Mercer County Regional Planning Commission members Wednesday night made a recommendation to deny local developer Steve Klosterman’s request to rezone 10 acres of his land from agricultural to industrial.
Klosterman wants to build an anaerobic manure digester on his property near the intersection of U.S. 127 and state route 219.
Commission members were to make a recommendation based on whether Klosterman’s application complies with the county’s overall plan of development, planning commission non-voting member and attorney Steve Miekle said.
Miekle told the newspaper Klosterman’s land is in an area designated as development in the county’s plan and that it could be rezoned to residential, commercial or industrial.
During the meeting, discussion often strayed from the members’ objective to issues of the proposed manure digester, such as its operation and concerns about noise and odor. Miekle interjected a few times, pointing out that members did not meet to discuss the effective use of the property; they were simply to make a recommendation on a zoning change for the area.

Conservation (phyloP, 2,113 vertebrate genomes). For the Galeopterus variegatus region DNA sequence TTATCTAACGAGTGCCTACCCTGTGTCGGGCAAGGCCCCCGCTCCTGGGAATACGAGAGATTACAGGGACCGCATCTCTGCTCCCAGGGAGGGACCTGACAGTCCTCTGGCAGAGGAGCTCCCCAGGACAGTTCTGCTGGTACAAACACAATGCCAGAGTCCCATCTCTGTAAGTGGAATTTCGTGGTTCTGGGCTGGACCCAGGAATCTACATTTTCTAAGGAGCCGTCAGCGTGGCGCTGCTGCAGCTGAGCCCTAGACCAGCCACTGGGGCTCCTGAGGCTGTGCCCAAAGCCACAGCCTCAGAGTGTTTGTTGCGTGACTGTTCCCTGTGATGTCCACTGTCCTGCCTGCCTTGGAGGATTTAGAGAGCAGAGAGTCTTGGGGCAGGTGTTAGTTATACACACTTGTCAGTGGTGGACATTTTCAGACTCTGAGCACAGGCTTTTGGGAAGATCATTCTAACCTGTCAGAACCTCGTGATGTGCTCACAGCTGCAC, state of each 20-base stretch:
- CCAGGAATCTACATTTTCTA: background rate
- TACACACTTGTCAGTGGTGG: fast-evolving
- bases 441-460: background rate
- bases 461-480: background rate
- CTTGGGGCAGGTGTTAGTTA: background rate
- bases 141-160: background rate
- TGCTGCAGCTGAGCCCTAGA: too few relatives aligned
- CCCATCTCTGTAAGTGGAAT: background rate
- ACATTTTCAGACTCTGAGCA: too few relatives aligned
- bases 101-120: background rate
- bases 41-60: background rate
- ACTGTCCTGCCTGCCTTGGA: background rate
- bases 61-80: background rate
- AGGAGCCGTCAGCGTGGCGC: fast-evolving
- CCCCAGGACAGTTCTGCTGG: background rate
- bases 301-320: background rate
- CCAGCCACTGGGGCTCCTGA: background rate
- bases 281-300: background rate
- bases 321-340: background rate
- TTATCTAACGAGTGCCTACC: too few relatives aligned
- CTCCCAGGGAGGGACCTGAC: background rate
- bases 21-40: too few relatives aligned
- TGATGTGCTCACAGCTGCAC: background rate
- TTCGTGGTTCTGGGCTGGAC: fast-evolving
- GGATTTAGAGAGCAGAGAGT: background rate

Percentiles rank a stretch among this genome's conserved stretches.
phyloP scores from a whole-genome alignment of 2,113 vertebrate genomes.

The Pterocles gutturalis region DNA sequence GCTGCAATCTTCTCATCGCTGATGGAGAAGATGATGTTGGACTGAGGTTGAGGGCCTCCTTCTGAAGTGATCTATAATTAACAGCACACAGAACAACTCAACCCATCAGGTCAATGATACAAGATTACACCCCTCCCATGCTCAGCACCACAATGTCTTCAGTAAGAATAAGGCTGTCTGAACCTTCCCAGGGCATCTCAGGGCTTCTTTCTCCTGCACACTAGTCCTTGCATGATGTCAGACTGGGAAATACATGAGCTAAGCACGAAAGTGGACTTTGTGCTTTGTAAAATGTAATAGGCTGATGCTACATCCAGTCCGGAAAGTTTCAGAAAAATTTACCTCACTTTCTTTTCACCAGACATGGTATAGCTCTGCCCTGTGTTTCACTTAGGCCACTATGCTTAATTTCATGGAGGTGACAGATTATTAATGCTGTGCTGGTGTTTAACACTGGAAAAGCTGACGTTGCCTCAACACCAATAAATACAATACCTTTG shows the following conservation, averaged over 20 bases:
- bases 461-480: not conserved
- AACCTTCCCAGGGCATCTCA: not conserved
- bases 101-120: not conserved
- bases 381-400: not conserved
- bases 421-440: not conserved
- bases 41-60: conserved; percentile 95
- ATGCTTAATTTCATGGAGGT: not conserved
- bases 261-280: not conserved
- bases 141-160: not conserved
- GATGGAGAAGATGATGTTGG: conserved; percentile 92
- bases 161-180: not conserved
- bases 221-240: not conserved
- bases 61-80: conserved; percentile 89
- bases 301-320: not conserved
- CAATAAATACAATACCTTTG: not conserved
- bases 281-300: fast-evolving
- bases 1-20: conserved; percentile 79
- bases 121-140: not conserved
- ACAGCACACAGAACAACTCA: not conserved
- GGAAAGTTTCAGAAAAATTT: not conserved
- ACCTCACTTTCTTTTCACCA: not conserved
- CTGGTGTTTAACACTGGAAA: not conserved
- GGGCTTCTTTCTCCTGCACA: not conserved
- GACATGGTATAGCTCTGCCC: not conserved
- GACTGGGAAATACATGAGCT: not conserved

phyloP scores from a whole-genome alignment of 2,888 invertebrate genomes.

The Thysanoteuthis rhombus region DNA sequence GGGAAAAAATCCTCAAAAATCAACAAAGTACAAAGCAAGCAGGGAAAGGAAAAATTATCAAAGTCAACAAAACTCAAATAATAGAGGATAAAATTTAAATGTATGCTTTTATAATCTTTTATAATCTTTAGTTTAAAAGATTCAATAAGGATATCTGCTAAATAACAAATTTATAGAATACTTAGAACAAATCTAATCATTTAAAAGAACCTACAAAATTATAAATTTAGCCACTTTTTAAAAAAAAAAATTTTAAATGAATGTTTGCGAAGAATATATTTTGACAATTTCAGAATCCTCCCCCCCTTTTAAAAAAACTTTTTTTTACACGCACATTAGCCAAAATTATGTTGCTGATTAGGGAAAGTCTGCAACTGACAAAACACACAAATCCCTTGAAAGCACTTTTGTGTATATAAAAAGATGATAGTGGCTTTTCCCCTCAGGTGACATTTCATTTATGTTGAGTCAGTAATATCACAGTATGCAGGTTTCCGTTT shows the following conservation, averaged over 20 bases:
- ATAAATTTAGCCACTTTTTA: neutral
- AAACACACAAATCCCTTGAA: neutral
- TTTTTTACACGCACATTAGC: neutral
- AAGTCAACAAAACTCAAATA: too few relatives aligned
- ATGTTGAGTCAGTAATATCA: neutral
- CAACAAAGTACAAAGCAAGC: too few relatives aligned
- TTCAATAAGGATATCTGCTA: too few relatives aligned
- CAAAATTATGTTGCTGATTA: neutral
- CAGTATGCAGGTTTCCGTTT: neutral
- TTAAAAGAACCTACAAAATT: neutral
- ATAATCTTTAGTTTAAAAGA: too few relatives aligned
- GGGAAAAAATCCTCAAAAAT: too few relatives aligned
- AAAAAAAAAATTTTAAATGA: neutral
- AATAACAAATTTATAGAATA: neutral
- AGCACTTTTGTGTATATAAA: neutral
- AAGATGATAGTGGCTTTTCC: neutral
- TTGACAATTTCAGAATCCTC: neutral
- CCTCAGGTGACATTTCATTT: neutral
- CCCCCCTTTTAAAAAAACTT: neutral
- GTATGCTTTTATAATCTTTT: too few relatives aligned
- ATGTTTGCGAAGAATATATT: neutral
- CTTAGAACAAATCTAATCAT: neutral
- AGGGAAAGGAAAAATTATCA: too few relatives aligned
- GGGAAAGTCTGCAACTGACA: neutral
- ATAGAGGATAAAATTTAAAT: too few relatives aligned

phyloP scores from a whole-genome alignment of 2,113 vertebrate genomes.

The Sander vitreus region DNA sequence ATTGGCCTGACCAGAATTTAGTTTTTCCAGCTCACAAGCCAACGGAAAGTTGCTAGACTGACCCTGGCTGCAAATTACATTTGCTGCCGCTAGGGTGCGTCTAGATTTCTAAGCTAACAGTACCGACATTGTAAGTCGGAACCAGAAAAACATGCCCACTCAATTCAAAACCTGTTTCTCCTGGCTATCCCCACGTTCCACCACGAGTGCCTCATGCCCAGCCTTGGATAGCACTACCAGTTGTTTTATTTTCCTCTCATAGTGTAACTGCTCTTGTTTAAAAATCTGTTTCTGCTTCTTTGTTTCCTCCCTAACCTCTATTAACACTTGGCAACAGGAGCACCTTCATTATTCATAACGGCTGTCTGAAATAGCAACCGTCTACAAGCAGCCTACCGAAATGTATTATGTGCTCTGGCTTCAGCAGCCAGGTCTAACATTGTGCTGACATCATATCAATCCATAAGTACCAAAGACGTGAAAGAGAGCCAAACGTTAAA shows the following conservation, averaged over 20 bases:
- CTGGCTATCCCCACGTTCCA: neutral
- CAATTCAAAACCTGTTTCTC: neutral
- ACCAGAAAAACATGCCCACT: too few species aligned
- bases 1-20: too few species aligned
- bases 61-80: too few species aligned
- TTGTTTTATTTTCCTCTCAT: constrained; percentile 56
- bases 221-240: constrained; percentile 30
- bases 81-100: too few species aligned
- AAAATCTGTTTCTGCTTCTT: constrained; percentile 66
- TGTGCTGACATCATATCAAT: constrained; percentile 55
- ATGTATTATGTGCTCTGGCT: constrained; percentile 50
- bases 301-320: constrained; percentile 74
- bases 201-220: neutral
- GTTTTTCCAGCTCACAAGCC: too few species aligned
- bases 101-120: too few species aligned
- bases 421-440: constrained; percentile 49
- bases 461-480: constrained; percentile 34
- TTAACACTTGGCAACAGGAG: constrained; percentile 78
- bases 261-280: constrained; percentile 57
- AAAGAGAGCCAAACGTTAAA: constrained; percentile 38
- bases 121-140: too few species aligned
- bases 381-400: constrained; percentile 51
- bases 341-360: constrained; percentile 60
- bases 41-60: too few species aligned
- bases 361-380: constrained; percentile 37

"Is this the best site?" commission member Richard Murray asked.
"It’s one of the best sites," said Jason Ziss of Quasar Energy Group of Cleveland, with whom Klosterman plans on partnering to create the plant.
Ziss said the property would be a great fit and that several manure digesters would be needed in the Grand Lake watershed area to combat the phosphorous problem plaguing the lake.